There is a handful of Kindle deals to consider today. Still waiting for Crossway to get back into the game!
(Yesterday on the blog: Reaching People with the Gospel)
“Here’s a quick story from church life that seems ho-hum on the surface. But the reality is, God used it to remind me of an important truth that I was veering from. Oftentimes the Lord is at work in the very ordinary.” Yes, he is!
“I’m concerned that many Christians live with the sneaking suspicion, or the settled conviction, that God is generally displeased with their lives. As if he sees all the shortcomings, all the failures, all the room for growth, and holds back his approval until his sanctifying work is done. But if God is our Father, and in Christ we are his children, doesn’t it make sense that he would take pleasure in our growth as well as our glorification?”
This looks like the beginning of a promising series. “What Miller had understood was that the death of God was not the death of the notion of the divine; it was the death of the God of the Bible (as Altizer had said, any alien transcendent divine power). You see, that’s what people don’t want; they don’t want the God who is transcendent, sovereign, and independent of us, and so that God has to be killed. Since that time, in their minds, this God has been slowly put to death.”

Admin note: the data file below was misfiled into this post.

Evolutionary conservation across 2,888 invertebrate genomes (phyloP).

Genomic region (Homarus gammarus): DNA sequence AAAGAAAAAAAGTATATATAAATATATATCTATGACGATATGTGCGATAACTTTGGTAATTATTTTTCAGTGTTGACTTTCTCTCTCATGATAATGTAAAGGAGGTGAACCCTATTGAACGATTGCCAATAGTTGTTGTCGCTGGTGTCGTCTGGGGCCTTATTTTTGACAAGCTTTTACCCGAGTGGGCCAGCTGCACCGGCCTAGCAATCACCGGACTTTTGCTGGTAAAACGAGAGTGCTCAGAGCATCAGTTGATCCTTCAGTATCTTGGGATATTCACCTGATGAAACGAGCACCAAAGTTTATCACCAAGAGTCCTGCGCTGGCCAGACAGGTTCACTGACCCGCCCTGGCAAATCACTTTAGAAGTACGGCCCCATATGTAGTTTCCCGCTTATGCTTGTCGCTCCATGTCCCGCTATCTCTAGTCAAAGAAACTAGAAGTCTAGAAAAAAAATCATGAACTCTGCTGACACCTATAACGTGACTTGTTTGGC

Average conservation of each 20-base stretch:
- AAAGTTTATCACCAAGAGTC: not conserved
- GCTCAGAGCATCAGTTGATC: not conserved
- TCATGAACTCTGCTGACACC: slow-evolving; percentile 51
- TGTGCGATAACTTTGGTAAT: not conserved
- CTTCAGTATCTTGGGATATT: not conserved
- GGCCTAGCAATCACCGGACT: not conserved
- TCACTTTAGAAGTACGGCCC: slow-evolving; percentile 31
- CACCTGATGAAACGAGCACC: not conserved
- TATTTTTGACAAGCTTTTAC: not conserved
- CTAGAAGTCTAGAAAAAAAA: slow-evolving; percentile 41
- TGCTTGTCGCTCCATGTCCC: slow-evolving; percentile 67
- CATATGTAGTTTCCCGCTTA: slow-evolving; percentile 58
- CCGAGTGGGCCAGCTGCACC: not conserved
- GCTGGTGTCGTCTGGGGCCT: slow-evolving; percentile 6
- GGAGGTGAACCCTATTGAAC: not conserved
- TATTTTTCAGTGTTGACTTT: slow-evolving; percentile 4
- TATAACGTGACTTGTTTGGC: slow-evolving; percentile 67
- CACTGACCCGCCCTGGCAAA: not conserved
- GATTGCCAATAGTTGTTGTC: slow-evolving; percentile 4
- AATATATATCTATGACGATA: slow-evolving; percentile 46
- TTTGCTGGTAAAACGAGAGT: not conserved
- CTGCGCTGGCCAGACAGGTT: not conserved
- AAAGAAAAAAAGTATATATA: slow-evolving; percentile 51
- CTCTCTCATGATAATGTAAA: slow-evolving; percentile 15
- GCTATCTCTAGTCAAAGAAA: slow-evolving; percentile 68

Silly, petty, and vindictive indeed. “The news about Jack Phillips is a reminder that progressive culture war tactics are exacting. Episodes like this reveal the inner logic of progressivism’s strong-man impulse. Instead of debate, bully. Instead of civility, just claim to be a victim. Instead of principled Constitutionalism, just rely on identity politics. In this, progressivism brooks no compromise. It offers the opposite of the tolerance it peddles.”
Is the King James Version of the Bible the most accurate translation? Dr. Robert Plummer answers in Honest Answers
Here’s an interesting one that looks at the changing understanding of Rudyard Kipling. “Nobody reads Kipling anymore. I don’t know if this true—he is no longer in the canon of English studies taught in high school and college where some of his work was anthologized as late as the 1960s—but it’s a shame if it is because the caricature of Kipling as a simple-minded drum beater for the British Empire is superficial and naïve.”
“Several weeks later, the physical effects of this anxiety attack have since passed, but the unsettled feeling in my spirit persists. Unfortunately for me, I’m one of those people who wears my emotions on my face, so it didn’t surprise me much when a good friend took note of my somber expression. “You don’t smile much anymore,” she kindly said as she reached for my hand.”
If you are going to run to win, you must treasure your marriage.
If through a broken heart God can bring His purposes to pass in the world, then thank Him for breaking your heart. —Oswald Chambers